At a party that night, she predicted to a Washington Post reporter that if Ford became president before the end of Nixon’s term, he would “make a great President.” She added, “And there could be a chance that he will get to be President.”

In eight months, that prophecy was fulfilled.

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Birth Pangs

As Mother’s Day came and went, I was reminded of another Mother’s Day, 31 years ago, when I was eight months pregnant and spending my weekend on the maternity ward of a women’s hospital–without a baby. It was not a pleasant experience, as the television was filled with everything from Rosemary’s Baby to the Bugs Bunny Mother’s Day Special and I was awaiting test results to determine whether there were problems with my pregnancy. (It turned out there weren’t.)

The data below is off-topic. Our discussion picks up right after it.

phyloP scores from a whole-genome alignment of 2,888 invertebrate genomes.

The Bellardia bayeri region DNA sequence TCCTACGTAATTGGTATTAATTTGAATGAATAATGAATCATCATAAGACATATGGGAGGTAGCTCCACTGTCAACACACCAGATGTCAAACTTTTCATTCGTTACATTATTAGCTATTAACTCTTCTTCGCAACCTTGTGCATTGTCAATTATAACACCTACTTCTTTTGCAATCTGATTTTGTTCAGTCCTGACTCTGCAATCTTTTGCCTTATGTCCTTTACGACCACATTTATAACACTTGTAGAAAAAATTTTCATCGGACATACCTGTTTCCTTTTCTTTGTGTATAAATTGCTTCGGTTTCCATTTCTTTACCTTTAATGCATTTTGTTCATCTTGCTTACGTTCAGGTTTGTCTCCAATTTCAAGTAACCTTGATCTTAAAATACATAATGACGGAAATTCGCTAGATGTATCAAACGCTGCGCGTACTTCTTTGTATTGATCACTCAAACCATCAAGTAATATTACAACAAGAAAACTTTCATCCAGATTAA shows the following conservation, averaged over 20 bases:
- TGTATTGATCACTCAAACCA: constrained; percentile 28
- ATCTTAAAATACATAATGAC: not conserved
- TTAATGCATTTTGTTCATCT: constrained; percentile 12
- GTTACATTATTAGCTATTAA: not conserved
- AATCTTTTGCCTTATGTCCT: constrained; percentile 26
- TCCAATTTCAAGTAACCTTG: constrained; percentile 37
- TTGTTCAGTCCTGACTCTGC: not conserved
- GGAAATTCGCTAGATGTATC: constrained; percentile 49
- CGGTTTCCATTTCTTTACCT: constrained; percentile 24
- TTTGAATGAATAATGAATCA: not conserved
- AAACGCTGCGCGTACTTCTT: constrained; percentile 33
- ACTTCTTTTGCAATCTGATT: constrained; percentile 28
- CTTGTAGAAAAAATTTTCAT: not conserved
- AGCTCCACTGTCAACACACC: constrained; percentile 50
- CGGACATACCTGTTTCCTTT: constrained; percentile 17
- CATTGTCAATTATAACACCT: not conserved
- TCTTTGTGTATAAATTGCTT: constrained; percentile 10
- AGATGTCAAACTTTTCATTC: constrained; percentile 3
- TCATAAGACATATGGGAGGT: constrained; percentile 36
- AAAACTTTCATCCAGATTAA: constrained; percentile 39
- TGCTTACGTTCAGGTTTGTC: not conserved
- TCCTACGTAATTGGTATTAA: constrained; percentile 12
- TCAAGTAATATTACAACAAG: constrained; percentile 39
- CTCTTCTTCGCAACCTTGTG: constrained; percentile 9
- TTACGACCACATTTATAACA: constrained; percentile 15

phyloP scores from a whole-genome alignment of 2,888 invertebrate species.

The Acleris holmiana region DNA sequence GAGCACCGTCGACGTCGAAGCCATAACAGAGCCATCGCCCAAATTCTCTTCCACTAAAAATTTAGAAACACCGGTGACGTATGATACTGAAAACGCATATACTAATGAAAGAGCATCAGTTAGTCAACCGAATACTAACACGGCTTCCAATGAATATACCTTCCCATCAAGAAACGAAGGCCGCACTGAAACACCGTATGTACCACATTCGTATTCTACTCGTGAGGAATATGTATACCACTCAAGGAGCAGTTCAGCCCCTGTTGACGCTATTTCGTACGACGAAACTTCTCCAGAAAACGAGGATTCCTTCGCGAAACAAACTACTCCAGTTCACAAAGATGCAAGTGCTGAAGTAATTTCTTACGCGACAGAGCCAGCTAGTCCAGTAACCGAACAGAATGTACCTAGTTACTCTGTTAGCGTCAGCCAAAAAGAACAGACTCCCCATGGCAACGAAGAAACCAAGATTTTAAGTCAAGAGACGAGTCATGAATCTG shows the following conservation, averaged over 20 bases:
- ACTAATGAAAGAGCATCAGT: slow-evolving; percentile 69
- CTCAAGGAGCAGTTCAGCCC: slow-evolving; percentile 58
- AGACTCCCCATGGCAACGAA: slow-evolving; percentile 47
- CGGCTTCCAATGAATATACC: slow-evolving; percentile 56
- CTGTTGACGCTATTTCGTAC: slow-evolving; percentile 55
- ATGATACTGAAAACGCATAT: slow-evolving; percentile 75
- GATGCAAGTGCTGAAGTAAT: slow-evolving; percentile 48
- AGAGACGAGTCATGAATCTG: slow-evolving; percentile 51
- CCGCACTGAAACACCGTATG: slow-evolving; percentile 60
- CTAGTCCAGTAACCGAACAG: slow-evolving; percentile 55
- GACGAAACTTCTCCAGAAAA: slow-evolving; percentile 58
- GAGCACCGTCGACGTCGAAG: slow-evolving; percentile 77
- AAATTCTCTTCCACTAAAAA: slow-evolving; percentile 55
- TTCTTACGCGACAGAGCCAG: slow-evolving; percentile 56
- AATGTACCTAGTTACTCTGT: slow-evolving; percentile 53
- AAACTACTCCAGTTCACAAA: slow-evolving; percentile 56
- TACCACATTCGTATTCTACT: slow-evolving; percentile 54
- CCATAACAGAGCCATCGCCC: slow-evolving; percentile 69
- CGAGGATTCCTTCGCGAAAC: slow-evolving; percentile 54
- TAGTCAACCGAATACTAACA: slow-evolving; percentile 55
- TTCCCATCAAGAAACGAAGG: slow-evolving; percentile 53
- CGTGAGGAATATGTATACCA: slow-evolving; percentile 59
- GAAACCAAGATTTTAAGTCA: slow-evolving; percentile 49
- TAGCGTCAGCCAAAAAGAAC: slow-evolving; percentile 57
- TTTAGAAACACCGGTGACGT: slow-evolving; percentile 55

It has also reminded me that I’m now entering the final weeks of a gestation period that has stretched for six years rather than merely nine months. And I’m struck by the similarities between publishing a book and giving birth. I’ve had the latter experience once and the former experience twice. I’ve decided that one tends to repress the pains associated with both–or there might never be a second child or a second book.

There is, of course, a great sense of expectation associated with both, and joy when the baby or the book is finally delivered and can be held in your hands. A birth may have been easy, or it may have followed years of miscarriages, stillbirths or fertility treatments. Similarly, a book may have seemed to have “written itself,” or it may have been preceded by years of staring at a blank screen and dozens of rejection letters.

“No one,” a mother thinks as she holds her newborn, “will ever love you the same way I do.”  And no one, it occurs to me, will ever love a book the same way its author does. But looking back more than three decades after giving birth–and nearly that long after first getting published, I know that the joys will naturally be mixed with disappointments, and dreams and fantasies replaced by a somewhat different reality.

But for now, at least, a girl can dream. . . .